Put Your Garden to Bed
Savor the season's last cold-tolerant crops while you prep your garden for hibernation.
A gardener's chore list this time of year depends on location: Those of us down South, like in our Alabama garden, can use row covers and poly tunnels to create encouragingly warm beds for hearty salad greens, kale, collards, and cabbage (see our recipes for two autumn favorites, radicchio and watercress, below). And frost blankets beat back the winter blues, allowing pockets of warm air to keep greens growing underneath.
However, if deep snow and single-digit temps are the norm where you live, it's smart to put the garden to bed. Let nature do the work of building rich soil teeming with organic matter and enriching garden beds for spring plantings: Pile soil high with leaves raked, bagged, or borrowed. These decompose into viable leaf mold and block early spring weeds. Although you won't have the satisfaction of getting your hands dirty outside, you can relish the fireside opportunity to thumb through seed catalogs, daydreaming of spring while you cover garden beds with cozy blankets and settle them in for a long winter's nap.
If you use pots and planters in your garden design, make sure they won't freeze and crack with the changing temperatures. Empty, scrub, and store clay pots indoors (or try buffering the room for expansion by wedging a layer of bubble wrap inside the container wall before filling with soil each spring). Resin, poly, or metal containers don't need this special treatment.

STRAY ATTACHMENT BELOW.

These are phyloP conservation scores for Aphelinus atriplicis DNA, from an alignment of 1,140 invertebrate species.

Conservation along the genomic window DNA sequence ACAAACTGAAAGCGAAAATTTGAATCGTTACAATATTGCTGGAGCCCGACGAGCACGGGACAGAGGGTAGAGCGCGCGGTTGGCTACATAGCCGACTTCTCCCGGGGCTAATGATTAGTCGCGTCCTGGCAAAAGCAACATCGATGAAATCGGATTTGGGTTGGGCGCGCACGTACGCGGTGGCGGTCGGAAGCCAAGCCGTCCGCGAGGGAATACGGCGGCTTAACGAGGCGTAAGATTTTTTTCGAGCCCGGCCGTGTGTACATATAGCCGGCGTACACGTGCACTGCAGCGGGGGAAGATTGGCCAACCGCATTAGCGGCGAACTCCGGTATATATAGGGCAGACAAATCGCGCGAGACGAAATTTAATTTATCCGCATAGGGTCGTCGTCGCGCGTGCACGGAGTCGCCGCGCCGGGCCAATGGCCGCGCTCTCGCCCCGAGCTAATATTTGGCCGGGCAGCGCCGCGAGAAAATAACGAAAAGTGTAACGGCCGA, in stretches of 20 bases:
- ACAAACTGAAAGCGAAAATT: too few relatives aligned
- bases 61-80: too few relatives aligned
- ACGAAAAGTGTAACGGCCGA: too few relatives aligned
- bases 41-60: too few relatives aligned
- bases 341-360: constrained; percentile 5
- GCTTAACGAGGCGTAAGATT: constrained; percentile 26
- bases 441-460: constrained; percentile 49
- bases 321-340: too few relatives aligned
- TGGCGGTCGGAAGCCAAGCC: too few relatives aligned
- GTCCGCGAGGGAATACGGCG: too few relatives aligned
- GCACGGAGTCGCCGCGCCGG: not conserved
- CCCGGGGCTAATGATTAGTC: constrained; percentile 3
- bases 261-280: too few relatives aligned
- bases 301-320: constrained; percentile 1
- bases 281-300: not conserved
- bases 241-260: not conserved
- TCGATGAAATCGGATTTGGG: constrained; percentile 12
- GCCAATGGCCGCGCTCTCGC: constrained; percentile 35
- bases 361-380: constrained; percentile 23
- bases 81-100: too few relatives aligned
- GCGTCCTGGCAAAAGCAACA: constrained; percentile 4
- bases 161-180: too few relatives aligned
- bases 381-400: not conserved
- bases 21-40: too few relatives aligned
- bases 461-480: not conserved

WATERCRESS, PROSCIUTTO, AND GOAT CHEESE LINGUINEPeppery watercress brightens up this hearty pasta. Baby kale would also work well.Hands-on: 12 min. Total: 17 min.
1 (9-ounce) package refrigerated fresh linguine1 tablespoon olive oil1 3/4 ounces chopped prosciutto1/4 teaspoon crushed red pepper4 ounces soft goat cheese, divided (about 1/2 cup)1/4 teaspoon kosher salt1 tablespoon grated lemon rind5 cups trimmed watercress (about 3 bunches)1/2 teaspoon freshly ground black pepper
1. Cook pasta according to package directions. Drain in a colander over a bowl; reserve 1 1/4 cups cooking liquid.
2. Heat a large skillet over medium-high heat. Add olive oil to pan; swirl to coat. Add prosciutto; sauté for 3 minutes or until browned and crisp. Remove prosciutto from pan with a slotted spoon; drain on a paper towel. Add red pepper to drippings in pan; cook 30 seconds, stirring constantly. Add reserved cooking liquid to pan; bring to a boil. Add 3 ounces goat cheese and salt, and cook for 2 minutes, stirring until smooth. Stir in grated lemon rind. Add pasta; toss gently to coat. Add watercress, and toss gently to combine.
3. Place about 1 1/2 cups pasta mixture on each of 4 plates. Top each serving evenly with remaining 1 ounce cheese, prosciutto, and black pepper.
SERVES 4CALORIES 323; FAT 12.2g (sat 5.3g, mono 4g, poly 1.1g); PROTEIN 17g; CARB 37g; FIBER 3g; CHOL 69mg; IRON 3mg; SODIUM 591mg; CALC 104mg
RADICCHIO, FRISÉE, APPLE, AND MANCHEGO SALADPleasantly bitter radicchio and frisée balance sweet notes from honey and fresh apple, while rich, salty Manchego rounds out the flavors.Hands-on: 10 min. Total: 10 min.
2 tablespoons fresh lemon juice2 tablespoons extra-virgin olive oil1 teaspoon honey1/4 teaspoon salt1/4 teaspoon freshly ground black pepper2 cups thinly sliced radicchio2 cups frisée1 cup thinly sliced Fuji apple1 ounce shaved Manchego cheese
1. Combine first 5 ingredients in a large bowl, stirring well with a whisk. Add radicchio, frisée, and apple; toss well to coat. Divide salad evenly among 4 plates. Top with shaved cheese.
SERVES 4 (serving size: about 1 1/2 cups)CALORIES 126; FAT 9.4g (sat 2g, mono 4.9g, poly 0.8g); PROTEIN 3g; CARB 9g; FIBER 2g; CHOL 8mg; IRON 0mg; SODIUM 199mg; CALC 115mg
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